By Jeffrey L. Marcus*
its most simplistic form, dual agency occurs when a real
estate agent represents both the buyer and seller in the
same transaction or a landlord and a tenant in the same
law permits dual agency representation provided
appropriate disclosures and consents are satisfied.
(Business and Professions Code section
disclosure and consent, dual agency is a conflict of
todayís brisk real estate market, dual agency situations
are bound to arise. If
handled correctly by the real estate agent, the principal
(buyer/seller or landlord/tenant) in the real estate
transaction will not be disadvantaged.
Estate Professionalís Obligations:
a dual agency situation, the agent owes a fiduciary duty
to both principals. An agentís statutory fiduciary obligations include the duty
of utmost care, integrity, honesty and loyalty in dealing
with either or both principals. However,
dual agents are confronted with difficulties when
negotiating certain terms and price in connection with a
real estate transaction. For example, the seller
wants the purchase price to be higher and the buyer wants
California Legislature recognized the dual agency dilemma
when enacting Civil Code section 2079.21, which
reads in part, ď[a] dual agent shall not disclose to the
buyer that the seller is willing to sell the property at a
price less than the listing price, without the express
written consent of the seller.
A dual agent shall not disclose to the seller that
the buyer is willing to pay a price greater than the
offering price, without the express written consent of the
following discussion provides protocol the agent and
principal should follow in order to comply with California
dual agency laws and to complete the transaction.
taking a listing to either sell or lease real property,
the agent should explain the concept of dual agency to the
principal and explain that it is permitted with proper
disclosure and consent.
The agent shall emphasize that if a dual agency
occurs, prompt notice and disclosure will be given and any
confidential information received from one principal will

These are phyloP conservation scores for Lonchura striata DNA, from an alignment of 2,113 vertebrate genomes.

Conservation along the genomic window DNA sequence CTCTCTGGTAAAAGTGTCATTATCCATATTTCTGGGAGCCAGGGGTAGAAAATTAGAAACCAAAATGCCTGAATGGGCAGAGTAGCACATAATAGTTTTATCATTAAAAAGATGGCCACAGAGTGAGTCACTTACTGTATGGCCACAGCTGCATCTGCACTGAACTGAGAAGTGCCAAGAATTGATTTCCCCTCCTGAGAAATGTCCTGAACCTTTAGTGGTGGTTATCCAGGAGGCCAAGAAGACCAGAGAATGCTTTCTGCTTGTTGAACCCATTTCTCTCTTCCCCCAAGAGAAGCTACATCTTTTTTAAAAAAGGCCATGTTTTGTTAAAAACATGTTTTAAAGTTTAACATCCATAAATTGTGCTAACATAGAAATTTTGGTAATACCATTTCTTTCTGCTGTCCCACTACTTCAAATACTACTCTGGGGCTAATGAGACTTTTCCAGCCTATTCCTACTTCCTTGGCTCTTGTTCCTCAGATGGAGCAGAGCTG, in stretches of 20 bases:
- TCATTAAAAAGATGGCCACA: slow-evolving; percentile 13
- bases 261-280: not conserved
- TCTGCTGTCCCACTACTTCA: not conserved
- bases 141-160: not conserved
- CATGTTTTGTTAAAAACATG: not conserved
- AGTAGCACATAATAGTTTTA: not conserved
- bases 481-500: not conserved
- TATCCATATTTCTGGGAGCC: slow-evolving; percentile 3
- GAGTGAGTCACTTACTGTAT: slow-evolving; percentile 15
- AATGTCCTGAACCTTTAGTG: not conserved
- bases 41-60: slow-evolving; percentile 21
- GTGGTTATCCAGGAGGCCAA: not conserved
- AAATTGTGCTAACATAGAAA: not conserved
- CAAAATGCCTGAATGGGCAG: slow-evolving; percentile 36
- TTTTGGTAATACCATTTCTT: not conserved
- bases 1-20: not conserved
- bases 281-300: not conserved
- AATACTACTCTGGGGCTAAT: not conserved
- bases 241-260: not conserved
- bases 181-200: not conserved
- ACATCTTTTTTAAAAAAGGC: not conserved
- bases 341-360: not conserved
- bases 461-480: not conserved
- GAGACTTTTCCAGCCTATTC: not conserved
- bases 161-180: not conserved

not be disclosed to the other principal without the
expressed written consent of that principal.
After disclosure of dual agency, all principals
must consent in writing.
A principal does not have to consent.
the principal refuses to consent to the dual agency
setting, the agent may recommend an alternative whereby
the supervising broker of the agentís office act as the
other principalís agent.
Dual agency is still present, however, this
alternative may satisfy the non-consenting principalís
the principal continues to reject the dual agency
relationship, the agent will need to recommend another
agent from a different real estate company to represent
one of the principals.
This approach extinguishes the dual agency setting
resulting in the consummation of the transaction.
entering the real estate market and employing an agent,
the principal should hire the appropriate agent.
The principal needs to perform some investigation.
The agent should be referred to the principal, the agent
should be familiar with the principalís real estate
requirements, and the agent should be professional and
experienced. If the proper agent is employed and the appropriate
disclosures and consents have been satisfied, the dual
agency experience will be advantageous to all.
quarterly newsletter is published for the interest of
friends, clients and prospective clients of the Law
Offices of Jeffrey L. Marcus and should not be relied upon
or considered as legal advice.
L. Marcus, Esq. provides litigation services and
transactional advice to the firmís clients.
He has more than 14 yearsí experience in private
and corporate practices involving business transactions
and real estate. Mr.
Marcus can be contacted at email@example.com
or at the above address/telephone number.